The Cycling Advocates’ Network (CAN) is saddened by the death of Christchurch City Councillor and former paralympian Graham Condon in a cycling accident in suburban Christchurch last Saturday. The driver of the car striking Councillor Condon was 15 years old and appears to have lost control of her car.
CAN proposes young people should not be eligible for a learner licence until the age of 16, and a full licence till the age of 19. All driver licence training and testing should cover respect for and correct behaviour around cyclists. In accidents involving cyclists, any legal assessments of fault should be weighted against the car driver, as should insurance assessments. This approach is common in European countries.
In parallel, CAN supports compulsory third-party insurance for motorists, with premiums based on motorist characteristics such as gender, age, and driving record. CAN also supports an annual ACC levy based on motorist characteristics. This is in line with calls by the Automobile Association and the Transport Safety Minister Harry Duynhoven for tougher tests for young drivers, with a demerit-point system if they break their licence conditions.
Mckernon comments, “When a cyclist is hit by a car, people immediately conclude cycling is dangerous. But in reality car drivers cause the majority of cyclist-motor vehicle accidents, and improving car driver skills directly improves the safety of other road users.”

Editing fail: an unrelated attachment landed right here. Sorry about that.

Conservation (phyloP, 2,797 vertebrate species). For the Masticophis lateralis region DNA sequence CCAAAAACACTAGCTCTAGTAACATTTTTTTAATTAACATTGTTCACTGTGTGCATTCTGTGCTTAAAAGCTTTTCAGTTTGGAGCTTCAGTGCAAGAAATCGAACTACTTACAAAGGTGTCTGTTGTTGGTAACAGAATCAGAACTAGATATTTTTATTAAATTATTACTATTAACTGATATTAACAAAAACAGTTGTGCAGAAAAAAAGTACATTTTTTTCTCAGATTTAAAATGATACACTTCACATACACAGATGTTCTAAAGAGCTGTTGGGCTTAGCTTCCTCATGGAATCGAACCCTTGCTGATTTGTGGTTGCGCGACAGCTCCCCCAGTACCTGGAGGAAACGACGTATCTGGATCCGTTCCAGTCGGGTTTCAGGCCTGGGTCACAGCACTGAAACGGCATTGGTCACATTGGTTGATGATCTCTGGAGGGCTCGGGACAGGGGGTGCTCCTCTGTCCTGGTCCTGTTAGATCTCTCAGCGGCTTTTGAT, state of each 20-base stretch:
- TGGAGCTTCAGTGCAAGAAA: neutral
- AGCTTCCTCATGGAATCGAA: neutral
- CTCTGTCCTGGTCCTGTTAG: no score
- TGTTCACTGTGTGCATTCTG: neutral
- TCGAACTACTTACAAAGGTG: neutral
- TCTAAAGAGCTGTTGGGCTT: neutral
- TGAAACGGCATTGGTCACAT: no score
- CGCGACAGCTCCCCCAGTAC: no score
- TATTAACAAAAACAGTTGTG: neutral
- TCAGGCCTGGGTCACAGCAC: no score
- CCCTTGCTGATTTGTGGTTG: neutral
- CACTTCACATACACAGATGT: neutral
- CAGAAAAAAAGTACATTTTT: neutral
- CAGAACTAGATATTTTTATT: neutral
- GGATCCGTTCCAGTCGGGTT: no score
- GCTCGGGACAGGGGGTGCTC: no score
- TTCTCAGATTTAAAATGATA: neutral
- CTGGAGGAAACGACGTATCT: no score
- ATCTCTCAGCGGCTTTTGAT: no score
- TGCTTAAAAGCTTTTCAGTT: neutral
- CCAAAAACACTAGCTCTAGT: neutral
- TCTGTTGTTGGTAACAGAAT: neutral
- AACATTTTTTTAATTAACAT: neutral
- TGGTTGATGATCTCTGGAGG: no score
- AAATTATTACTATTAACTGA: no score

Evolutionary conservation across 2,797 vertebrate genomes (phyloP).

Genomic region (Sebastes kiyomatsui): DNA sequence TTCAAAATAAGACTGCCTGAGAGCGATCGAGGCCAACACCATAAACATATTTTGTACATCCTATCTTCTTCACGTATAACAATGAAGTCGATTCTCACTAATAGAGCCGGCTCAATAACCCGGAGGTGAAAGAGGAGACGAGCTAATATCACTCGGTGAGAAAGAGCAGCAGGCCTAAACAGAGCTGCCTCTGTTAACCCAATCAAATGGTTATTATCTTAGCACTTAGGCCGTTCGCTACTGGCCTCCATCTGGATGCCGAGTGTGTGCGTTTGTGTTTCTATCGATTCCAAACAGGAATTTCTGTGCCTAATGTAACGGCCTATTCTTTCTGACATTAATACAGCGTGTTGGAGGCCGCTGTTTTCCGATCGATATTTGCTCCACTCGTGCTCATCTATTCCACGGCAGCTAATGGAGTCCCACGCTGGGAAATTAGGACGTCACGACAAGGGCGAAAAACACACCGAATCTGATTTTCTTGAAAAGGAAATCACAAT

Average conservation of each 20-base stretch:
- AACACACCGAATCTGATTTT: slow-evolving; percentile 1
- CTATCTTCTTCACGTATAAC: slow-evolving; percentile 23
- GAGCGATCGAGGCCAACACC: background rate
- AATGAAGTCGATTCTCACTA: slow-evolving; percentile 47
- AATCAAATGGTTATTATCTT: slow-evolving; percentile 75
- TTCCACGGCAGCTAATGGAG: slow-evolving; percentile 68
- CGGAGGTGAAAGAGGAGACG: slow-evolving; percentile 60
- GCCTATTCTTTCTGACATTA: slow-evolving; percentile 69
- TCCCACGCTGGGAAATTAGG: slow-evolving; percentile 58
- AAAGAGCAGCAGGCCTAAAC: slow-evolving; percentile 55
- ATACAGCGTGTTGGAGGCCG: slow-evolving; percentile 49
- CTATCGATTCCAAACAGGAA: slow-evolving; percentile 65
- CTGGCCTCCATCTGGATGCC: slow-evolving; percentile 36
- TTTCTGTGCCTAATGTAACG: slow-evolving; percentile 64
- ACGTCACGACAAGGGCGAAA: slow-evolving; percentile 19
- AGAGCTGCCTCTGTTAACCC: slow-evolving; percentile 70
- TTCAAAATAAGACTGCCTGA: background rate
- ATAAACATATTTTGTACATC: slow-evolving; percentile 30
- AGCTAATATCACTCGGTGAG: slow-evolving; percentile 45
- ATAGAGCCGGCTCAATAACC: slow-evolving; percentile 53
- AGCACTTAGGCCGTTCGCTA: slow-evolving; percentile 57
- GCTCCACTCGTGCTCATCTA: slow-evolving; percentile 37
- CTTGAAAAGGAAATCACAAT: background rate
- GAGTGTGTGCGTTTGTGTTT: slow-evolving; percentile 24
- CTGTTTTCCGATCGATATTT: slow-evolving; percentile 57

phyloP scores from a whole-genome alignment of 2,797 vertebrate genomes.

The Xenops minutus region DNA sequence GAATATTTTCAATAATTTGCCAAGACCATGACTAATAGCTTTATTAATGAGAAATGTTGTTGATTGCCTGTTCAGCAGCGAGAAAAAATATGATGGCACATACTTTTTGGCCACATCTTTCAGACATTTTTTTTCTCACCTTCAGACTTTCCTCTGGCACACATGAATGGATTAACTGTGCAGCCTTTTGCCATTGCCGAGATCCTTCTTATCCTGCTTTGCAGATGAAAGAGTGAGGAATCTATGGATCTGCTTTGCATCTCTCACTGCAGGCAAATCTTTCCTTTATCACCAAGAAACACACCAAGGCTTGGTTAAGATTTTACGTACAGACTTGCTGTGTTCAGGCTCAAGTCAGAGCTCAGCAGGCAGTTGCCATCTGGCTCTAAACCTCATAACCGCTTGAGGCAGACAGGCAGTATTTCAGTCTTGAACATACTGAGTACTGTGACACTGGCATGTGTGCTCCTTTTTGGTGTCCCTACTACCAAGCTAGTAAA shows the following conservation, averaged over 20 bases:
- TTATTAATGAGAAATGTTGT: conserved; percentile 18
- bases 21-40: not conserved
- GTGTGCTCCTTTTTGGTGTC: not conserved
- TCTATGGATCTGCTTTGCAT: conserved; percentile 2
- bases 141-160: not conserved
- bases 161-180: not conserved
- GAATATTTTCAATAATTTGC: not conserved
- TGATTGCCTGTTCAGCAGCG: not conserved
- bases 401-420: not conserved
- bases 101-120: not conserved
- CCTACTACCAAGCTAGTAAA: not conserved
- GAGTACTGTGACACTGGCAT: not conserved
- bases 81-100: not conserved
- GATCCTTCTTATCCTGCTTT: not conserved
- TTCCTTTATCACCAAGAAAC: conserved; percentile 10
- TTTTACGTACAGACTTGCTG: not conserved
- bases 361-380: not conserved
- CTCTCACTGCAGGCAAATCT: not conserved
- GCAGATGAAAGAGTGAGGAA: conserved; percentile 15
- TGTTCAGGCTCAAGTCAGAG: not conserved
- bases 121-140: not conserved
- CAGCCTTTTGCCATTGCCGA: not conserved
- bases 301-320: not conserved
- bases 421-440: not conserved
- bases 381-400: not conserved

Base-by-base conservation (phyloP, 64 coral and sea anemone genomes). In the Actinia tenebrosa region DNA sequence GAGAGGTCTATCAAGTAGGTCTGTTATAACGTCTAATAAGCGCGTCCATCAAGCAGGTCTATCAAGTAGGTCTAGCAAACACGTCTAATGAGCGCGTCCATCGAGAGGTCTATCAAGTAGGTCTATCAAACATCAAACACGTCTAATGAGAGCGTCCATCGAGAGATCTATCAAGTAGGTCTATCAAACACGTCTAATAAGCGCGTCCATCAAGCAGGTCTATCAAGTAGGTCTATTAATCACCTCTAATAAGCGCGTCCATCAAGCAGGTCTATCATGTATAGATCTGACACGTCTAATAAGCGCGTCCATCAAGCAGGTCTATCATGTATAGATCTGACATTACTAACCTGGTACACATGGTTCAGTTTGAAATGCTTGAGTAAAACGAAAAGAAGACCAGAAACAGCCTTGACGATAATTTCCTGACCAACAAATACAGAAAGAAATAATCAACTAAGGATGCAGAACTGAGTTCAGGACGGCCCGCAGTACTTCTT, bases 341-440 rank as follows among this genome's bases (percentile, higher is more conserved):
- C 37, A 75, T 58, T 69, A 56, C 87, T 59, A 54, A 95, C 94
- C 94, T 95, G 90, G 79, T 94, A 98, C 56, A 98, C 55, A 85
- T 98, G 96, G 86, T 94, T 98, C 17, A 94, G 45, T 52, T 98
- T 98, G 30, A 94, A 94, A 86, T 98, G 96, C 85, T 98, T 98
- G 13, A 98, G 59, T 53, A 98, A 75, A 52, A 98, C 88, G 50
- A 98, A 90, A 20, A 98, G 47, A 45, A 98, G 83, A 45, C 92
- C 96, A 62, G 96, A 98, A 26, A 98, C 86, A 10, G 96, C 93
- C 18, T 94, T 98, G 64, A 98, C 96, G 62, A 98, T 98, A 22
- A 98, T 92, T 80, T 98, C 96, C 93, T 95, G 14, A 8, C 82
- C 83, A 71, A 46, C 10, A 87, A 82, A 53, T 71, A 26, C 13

Ministry of Transport statistics show males and those aged 15 – 24 are at highest risk of being in accidents, with excessive speed, loss of control of the car, alcohol and drugs, and inattention being leading causes. These statistics show 60% of cyclist-related accidents are caused by the car drivers involved. Ministry of Justice statistics show the same group is most likely to be convicted for driving offences, including driving causing death or injury.
Ministry of Transport statistics also show there are currently up to 1.274 million cyclists in New Zealand per year, or nearly 1/3 of the population. These cyclists are involved in about 5% of road accidents and less than 1% of road offences. About 1 in 1,000 cyclists is seriously injured or killed compared to 5 in 1,000 car users. The Ministry estimates there are 1.3 deaths per 10,000 vehicles, and the corresponding cycling statistic is 0.1 deaths per 10,000 cycles.